Thus, while the legislature initially scheduled the final vote for tomorrow, it has since been postponed.
Decriminalization hit a similar snag when an amendment to lessen magic mushroom possession charges was added to the bill. It passed the State Senate to the surprise of many.
It has become apparent that legal NJ cannabis sponsor Nick Scutari (D-Union) introduced the magic mushrooms to seemingly help people. But the nature of how it has become a poison bill makes one suspect his motives. Especially since magic mushrooms have not been a part of the decriminalization conversation as it has advanced over the last year or so.
They will most likely have to find a way to remove that. We’ll have to watch what comes out of the smoke-filled back room. It reminds me of Hamilton’s “The Room Where it Happens.”
One of the big issues stopping the passage of legal NJ pot is the debate around dedicating the money raised to address harms done by the War on Drugs. While the Senate bill says the money should go there, they do not mandate it. The funds still need to be fought to be dedicated in the next fight for the state budget. The Assembly bill does not say where the money should go.
Advocates noted this in the hearings and wanted the language changed from “may” to “shall” concerning the budget funding.
Another big issue was cultivation caps since the NJ Senate said there should be none. But the Assembly limited them to 37.
There is agreement that the fundamental flaw of the New Jersey medical weed program has been a lack of supply. The hindrance of increasing supply will lead to the continuation of the outrageous prices for sub-par weed in New Jersey. It makes all the other strides to progress look terrible, especially the growth of patients in the program.
Assistant Commissioner Jeff Brown admitted as much at a virtual conference.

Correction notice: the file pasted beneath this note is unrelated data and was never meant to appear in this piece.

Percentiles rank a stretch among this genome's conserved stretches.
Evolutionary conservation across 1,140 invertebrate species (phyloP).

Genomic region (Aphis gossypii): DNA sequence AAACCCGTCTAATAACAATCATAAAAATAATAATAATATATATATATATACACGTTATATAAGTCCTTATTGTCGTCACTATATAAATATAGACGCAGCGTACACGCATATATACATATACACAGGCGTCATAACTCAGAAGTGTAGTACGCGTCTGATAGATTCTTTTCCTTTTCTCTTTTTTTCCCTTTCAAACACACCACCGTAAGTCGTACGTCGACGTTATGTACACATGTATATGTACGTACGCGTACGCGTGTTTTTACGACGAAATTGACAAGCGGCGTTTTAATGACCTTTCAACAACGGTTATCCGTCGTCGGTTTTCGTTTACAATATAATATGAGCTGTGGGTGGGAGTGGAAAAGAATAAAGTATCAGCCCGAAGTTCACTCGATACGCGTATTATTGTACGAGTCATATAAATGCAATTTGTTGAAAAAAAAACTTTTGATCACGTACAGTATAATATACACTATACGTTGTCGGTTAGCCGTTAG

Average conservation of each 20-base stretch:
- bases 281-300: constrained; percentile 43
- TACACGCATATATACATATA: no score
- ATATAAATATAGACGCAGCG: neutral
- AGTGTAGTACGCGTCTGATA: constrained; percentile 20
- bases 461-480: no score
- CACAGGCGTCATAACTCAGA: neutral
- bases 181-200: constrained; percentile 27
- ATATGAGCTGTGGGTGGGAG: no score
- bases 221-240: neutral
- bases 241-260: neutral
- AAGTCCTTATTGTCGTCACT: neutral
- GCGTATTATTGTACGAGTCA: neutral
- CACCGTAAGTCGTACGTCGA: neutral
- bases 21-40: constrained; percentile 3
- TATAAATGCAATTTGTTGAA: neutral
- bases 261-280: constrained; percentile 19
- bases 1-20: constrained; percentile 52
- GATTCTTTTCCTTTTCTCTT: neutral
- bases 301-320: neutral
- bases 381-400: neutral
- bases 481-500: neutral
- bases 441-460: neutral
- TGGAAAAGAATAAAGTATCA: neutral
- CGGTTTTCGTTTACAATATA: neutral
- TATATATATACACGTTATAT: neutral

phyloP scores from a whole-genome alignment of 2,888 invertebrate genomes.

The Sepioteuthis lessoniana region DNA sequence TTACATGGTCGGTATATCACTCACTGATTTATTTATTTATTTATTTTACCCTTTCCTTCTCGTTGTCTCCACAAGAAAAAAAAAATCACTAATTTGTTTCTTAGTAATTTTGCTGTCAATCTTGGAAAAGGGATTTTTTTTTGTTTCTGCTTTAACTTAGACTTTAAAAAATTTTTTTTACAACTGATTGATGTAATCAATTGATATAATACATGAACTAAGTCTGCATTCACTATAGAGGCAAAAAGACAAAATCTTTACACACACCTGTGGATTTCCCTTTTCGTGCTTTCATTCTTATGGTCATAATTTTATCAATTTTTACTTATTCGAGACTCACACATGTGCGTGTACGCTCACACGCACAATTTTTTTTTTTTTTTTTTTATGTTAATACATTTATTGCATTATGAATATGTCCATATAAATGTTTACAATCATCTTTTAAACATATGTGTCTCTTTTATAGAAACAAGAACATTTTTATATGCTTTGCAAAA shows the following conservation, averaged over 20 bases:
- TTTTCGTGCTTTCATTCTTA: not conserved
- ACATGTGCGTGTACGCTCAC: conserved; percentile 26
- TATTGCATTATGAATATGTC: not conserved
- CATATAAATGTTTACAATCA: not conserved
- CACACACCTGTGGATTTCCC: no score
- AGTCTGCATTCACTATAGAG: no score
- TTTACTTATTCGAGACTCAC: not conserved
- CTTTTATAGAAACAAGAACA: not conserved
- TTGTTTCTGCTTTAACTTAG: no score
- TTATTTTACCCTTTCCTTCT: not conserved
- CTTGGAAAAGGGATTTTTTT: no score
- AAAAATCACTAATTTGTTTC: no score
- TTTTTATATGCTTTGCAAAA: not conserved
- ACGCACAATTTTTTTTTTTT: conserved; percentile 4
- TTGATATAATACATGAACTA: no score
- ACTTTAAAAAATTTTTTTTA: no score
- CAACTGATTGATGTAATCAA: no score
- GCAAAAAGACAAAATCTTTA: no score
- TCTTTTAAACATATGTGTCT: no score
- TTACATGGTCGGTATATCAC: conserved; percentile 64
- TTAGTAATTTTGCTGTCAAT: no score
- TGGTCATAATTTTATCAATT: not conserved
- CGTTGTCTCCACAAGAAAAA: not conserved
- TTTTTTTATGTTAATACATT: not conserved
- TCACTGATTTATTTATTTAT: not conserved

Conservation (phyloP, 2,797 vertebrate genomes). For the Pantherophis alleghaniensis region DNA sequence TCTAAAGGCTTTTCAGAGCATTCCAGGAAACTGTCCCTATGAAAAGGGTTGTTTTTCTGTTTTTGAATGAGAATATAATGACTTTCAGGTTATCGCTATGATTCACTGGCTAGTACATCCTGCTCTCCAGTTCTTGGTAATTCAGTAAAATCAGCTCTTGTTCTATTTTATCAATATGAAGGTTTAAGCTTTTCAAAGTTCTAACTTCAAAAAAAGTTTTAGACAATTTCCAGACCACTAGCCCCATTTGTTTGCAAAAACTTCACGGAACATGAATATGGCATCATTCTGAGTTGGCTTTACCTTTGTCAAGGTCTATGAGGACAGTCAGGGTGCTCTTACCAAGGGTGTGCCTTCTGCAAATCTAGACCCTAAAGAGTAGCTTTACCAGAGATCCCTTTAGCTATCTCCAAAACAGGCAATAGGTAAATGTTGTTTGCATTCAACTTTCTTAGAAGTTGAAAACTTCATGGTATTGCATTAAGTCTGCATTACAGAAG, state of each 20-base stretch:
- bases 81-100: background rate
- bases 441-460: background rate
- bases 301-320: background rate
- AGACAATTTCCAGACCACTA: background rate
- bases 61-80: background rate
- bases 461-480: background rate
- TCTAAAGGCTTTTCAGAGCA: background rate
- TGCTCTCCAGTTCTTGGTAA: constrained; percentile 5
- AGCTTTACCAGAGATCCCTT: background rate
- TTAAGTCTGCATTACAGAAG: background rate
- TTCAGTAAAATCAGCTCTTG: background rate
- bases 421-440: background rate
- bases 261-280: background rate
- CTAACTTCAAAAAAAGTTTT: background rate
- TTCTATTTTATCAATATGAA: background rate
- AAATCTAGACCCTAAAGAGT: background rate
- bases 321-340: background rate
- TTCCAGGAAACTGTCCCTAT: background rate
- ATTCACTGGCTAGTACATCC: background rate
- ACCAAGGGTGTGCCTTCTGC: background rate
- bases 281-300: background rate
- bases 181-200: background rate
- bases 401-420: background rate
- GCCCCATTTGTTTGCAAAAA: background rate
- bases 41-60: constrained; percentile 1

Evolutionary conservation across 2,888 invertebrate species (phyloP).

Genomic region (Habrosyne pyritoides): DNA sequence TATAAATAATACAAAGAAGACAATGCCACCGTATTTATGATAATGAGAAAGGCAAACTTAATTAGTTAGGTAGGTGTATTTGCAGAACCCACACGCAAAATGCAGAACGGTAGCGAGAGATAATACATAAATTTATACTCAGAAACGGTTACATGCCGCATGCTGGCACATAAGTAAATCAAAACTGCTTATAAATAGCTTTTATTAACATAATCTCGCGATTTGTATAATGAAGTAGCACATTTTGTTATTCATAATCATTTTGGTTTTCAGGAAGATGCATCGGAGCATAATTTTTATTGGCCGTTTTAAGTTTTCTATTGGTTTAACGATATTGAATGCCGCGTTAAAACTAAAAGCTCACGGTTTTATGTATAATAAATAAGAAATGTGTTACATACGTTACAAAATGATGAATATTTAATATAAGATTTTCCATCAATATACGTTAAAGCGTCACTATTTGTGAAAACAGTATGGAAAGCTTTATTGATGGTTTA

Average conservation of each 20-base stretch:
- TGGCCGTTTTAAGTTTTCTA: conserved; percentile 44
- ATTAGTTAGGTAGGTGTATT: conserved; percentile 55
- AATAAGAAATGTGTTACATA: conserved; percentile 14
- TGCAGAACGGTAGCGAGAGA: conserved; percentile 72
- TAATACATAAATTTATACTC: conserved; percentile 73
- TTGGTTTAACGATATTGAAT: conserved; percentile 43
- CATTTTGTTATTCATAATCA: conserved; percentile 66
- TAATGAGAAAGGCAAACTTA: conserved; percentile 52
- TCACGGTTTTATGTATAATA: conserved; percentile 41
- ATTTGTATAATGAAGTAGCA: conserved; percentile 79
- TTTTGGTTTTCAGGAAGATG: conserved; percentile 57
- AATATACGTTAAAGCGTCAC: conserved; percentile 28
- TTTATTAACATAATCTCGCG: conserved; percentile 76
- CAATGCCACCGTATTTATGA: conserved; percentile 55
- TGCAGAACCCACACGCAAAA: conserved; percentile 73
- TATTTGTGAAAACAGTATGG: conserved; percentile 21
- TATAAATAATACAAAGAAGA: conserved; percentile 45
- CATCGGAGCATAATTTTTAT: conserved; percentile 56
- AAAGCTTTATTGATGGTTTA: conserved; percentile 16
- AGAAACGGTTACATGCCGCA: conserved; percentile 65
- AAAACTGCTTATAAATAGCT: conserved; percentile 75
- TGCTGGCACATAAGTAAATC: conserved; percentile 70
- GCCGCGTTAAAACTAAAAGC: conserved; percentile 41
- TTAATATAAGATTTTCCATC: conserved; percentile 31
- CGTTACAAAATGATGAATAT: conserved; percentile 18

The taxes on weed continue to be a sticking point. It’s between those who want to keep it low to ensure a viable market. And those who want money for social programs and the budget in general.
Many advocates called for eliminating caps to improve legal NJ cannabis in New Jersey in the Assembly Appropriations Committee hearing.
“There is a consensus among cannabis industry experts that an aggregate tax rate of 20 percent or less is needed to be competitive with the illicit market. The way the legislation currently reads, it could be interpreted as permitting a 60 percent tax. That’s nuts. The current form of this legislation would be a gift to an unregulated and illicit marketplace that we will come to regret,” said State Senator Declan O’Scanlon (R-Monmouth).
The other issue is that workers in blue collar jobs in critical industries must always be sober.
The Senate has a more progressive policy on cap limits and reserving of taxes. But the Assembly bill said there should be certified experts to examine the suspected and random drug testing should stop. However, the Senate version doesn’t call for the end of random drug tests with the coming of legal NJ cannabis.
Give the Legal NJ Cannabis Money to Schools?
One idea that seems especially popular is to give the cannabis tax revenue to public schools.
State Senator Teresa Ruiz (D-Essex) introduced legislation to create the New Jersey Community Learning Program. It would support the provision of comprehensive extended learning time programs in areas most impacted by the criminalization of cannabis. The programs would be funded by revenue collected from the sale of recreational cannabis.
“Criminalization of cannabis has had a severe, generational impact on the well-being of Black and Brown communities around the state,” said Ruiz.
Jersey City is looking to give their cannabis revenue to schools under a plan backed by Councilman at Large Rolando Lavarro and Ward E Councilman James Solomon.
“Revenue generated from legalization should be funneled back into those very neighborhoods that were disenfranchised by marijuana prohibition and its discriminatory enforcement,” Ruiz said.
Schools are a specific problem that seems in perpetual need of vast sums of money. Under her bill, S-3213, schools in impact zones would be eligible to receive funding.
However, there are many more programs that need funding from cannabis revenue.
“By confronting the disparities within our education system, we can invest in meaningful programming to address them and begin to shrink the achievement gap,” Ruiz said.